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author of some 50 books on morals, politics, architecture and aesthetics, died earlier today. the family said in a statement that they are "hugely proud of him and of all his achievements". he was knighted for his services to philosophy, teaching and public education four years ago. a dramatic release of ash and steam from a volcano in the philippines has led the authorities there to order 8,000 people to leave the area. this speeded—up footage of the taal volcano, south of the philippine capital, manila, shows the plume of white smoke that's one kilometre high. manila's international airport has put all flights on hold. 0ur correspondent howard johnson is in the capital, manila, and he said the effects of the eruption are already being felt. yeah, shaun, i've just been out on the streets and saw lots of people wearing masks to cover up with this ash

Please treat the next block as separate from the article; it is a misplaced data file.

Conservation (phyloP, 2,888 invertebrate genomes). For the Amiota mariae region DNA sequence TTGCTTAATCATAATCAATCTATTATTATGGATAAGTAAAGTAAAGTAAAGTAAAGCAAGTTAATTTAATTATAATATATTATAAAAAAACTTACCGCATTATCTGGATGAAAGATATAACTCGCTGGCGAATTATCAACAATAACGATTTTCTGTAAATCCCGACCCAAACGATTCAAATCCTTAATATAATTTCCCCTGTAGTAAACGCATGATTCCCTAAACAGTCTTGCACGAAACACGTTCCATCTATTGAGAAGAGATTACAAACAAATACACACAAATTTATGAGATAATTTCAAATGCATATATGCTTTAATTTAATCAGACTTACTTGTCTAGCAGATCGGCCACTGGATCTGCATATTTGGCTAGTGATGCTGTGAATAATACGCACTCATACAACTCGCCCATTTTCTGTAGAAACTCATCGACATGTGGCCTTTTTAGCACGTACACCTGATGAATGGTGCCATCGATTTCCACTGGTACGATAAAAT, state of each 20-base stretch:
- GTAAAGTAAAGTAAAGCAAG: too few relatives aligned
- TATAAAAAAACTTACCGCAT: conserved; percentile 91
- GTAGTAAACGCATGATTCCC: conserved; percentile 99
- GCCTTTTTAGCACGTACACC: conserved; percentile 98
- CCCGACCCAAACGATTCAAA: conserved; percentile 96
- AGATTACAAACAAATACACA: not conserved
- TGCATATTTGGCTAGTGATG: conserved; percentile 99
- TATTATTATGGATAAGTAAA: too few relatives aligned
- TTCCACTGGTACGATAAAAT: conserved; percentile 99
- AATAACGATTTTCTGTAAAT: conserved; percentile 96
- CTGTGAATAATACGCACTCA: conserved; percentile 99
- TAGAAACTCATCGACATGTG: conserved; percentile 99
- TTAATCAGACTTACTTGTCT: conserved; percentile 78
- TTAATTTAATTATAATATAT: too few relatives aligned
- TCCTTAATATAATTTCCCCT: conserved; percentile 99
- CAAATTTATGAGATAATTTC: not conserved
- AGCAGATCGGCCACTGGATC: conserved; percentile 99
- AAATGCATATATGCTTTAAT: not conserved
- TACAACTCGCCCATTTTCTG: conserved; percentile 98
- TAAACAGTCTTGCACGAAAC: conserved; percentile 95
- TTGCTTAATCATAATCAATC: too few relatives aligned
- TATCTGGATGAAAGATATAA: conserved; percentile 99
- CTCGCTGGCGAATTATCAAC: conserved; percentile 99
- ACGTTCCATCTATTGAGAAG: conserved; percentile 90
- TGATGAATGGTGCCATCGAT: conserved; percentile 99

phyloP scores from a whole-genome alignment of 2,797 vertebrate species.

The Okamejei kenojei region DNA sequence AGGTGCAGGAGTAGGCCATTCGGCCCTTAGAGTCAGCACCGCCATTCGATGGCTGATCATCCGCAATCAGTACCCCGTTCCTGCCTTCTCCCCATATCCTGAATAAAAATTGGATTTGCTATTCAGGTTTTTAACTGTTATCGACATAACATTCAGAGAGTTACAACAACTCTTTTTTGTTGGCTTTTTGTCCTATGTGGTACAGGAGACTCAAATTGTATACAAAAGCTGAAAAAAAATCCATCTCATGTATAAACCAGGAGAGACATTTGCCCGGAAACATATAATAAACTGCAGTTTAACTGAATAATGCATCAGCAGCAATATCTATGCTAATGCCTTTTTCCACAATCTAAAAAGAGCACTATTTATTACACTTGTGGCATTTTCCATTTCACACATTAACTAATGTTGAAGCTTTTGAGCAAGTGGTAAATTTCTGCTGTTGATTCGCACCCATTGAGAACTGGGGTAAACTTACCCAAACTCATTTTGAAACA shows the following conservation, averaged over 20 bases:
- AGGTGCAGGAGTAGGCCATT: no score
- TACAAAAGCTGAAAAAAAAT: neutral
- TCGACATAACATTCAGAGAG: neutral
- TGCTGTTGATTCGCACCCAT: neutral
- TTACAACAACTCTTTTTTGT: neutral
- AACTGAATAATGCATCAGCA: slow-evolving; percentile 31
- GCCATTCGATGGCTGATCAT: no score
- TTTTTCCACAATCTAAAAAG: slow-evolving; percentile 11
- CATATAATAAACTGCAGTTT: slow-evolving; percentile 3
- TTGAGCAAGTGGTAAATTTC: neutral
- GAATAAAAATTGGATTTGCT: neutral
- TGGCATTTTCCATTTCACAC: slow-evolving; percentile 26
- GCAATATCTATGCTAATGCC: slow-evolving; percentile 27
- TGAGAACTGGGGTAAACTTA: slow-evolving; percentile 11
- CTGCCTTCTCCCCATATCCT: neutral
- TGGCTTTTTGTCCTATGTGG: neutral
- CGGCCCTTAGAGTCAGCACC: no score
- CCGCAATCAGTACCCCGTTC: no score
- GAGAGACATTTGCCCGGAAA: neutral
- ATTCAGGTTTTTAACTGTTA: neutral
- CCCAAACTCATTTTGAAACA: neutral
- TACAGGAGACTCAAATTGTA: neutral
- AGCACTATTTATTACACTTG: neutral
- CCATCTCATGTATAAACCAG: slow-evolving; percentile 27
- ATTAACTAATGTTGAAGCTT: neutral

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that's falling down. you can have a look here. if ijust swipe my hand here, you can see there is dirt all over the place and there is a sulphurous smell in the air. the authorities are advising people to wear masks to protect themselves. this has gone up from a level three alert to a level four alert. that means a catastrophic explosion could happen any time soon. that means lots of people in the area are being evacuated. some three major towns nearby, thousands of people are currently moving away from the volcano. we have seen a lot of volcanic activity in this region and seismic activity in the last year or so. this pacific ring of fire has been incredibly noisy and busy, lots of rumbles today and booming sounds, local residents say. what is happening tonight is people are moving away, moving towards manila to make sure they are a safe distance away and the authorities are warning people, even the president's spokesperson told